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Trip ReportFirst Ascent of the Pilier Rouge, Aiguille de Blaitiere 1976/1977
I went to Chamonix last winter and was able to trace the line of a first ascent that we did back in 1976/77. Since that time, Chamonix has become a destination for crag climbing (as opposed to ice and mixed routes), and the route we did has become a popular outing. This is a late trip report on the first ascent of the “Red Pillar” of the Aiguille de Blaitiere. Mike Graham and I climbed the first several pitches of it in the summer of 1976, and Rob Muir and I completed the route in the summer of 1977.
In this link, the route is the deeply shadowed, left facing corner on the right side of the picture.
Mike and I visited Chamonix in 1976. We prepared by studying the two volumes of Vallot guide, in the English translation published by the British Alpine Club. We also photocopied and brought with us selected pages from Rebuffat’s “100 best routes in the Mont Blanc Range”, a classic that had just become available in the US.
We were in the Valley in the spring and before we left for Chamonix, Bridwell took us aside and gave us a warning, “Be careful over there, lots of people die in the Alps and I don’t want it to happen to you.” I recall it well because most Camp 4 conversation was mainly macho bluster and bravado and the Bird’s words were heartfelt. It was like getting advice from a big brother.
After sampling the some of the established rock routes, like the Rebuffat on the Midi and the American Direct on the Dru, we found that we could comfortably free climb these classic routes.
Viewed from the main square of Chamonix, the most prominent rock face is the Aiguille de Blaitiere. It is a complex mountain with vast swaths of dry rock on its west face.
One evening we were in town having a vin rouge, when the light struck a buttress, low on the West face, that contained a prominent, left facing corner that would have looked at home in Yosemite.The guidebooks said nothing about the entire area left of the famous “Fissure Brown” route which goes up the middle of the West Face toward the summit.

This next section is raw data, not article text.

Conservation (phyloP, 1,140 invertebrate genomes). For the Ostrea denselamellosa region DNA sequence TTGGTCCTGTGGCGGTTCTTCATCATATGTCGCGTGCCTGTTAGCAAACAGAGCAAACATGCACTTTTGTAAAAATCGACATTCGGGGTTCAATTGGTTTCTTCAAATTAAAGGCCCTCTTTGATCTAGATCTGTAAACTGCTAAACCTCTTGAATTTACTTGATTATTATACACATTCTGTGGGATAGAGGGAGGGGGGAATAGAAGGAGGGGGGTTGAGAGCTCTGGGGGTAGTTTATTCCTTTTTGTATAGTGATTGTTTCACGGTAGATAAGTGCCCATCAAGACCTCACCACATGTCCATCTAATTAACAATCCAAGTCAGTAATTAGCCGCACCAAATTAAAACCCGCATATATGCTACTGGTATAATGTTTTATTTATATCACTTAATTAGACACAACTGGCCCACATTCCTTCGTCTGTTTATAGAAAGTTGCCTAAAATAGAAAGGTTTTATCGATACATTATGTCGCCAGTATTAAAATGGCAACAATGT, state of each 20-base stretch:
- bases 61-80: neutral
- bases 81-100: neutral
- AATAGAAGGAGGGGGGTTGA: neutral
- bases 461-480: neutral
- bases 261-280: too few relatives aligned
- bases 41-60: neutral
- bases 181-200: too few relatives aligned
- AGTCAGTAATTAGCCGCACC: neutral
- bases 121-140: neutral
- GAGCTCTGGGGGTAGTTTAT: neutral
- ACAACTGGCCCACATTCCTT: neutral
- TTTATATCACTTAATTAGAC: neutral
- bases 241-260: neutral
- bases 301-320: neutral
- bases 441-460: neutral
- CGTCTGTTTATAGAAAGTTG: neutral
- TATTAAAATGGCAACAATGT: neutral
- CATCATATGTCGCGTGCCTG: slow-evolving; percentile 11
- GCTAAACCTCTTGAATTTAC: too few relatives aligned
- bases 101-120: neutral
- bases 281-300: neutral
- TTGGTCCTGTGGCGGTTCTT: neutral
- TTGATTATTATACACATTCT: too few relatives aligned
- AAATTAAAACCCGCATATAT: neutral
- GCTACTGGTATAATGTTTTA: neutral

The next day we went up the Midi ‘frique, but got off halfway up. The approach was somewhat over an hour, but pretty straightforward. As was our practice in Chamonix, we approached in Superguides to deal with possible snow or ice and carried EB’s for the rock pitches. When we switched to EBs, we carried the mountain boots in our packs.
The big corner began a couple of hundred feet off the ground, so we oriented ourselves directly below it and started up. Mike led an approach pitch, in a slabby area with few and discontinuous cracks. He had a banana before starting up (no energy bar industry in those days), and posed for this shot, although he was not then and has never been, a poseur.
This is me on the crux pitch, seeking to connect to the main dihedral above. It turned out to be climbing between discontinuous cracks with less than comfortable protection, with the crux around mid 5.10.
This got us to the big dihedral which turned out to be a moderate hand crack (5.8?) in a corner that widened into an easy chimney. For Mike, it was the work of a moment to lead that pitch, but the weather was closing in.
The climbing was straightforward and we used all hexes and stoppers. We had climbed perhaps three quarters of the way up the big corner, when it started spitting rain. We rappelled off after it turned into a steady rain and we didn’t get a chance to try it again that season.
The next year, Rob Muir and I finished off the climb all the way to the ridgeline. These photos are from 1977 when Rob and I completed the route, a beautiful day on fine rock.
Decades later I got Michel Piola’s guide to Chamonix after the new wave of French free climbing occurred, starting in the mid 80’s. Piola called the feature we climbed the Red Pillar of the Blaitiere. The Piola guide book describes our route as follows:
“Les Diamants du President, TD. 180 m. Fissures
1e asc:Thierry Rus/Pascal Strappazzon le 19 Setembre 1985
Tres belle voie ouverte uniquement a l’aide de coinceurs. Soleil rare.”
(Beautiful route using only nuts. Rarely in the sun.)
Piola’s topo has the route beginning to the left of where we started, traversing into the big corner on easy ground, and does not mention the direct start that we found. The crux for us was this direct start, which we figured was about mid 5.10.
If you are in Chamonix, it’s a worthwhile route protected easily with nuts, and it takes full advantage of the cable car approach. With the rappel bolts installed for descents from the Red Pillar, as shown in the Piola guide, access couldn’t be easier, since you can leave the approach shoes at the base.
We called the route, “Old Wave,” since we preceded the free climbing trend in Chamonix by almost a decade.
Old Wave, Aiguille de Blaitiere, Chamonix
First Ascent July 1976/1977; Rick Accomazzo, Mike Graham, Rob Muir, TD 5.10.
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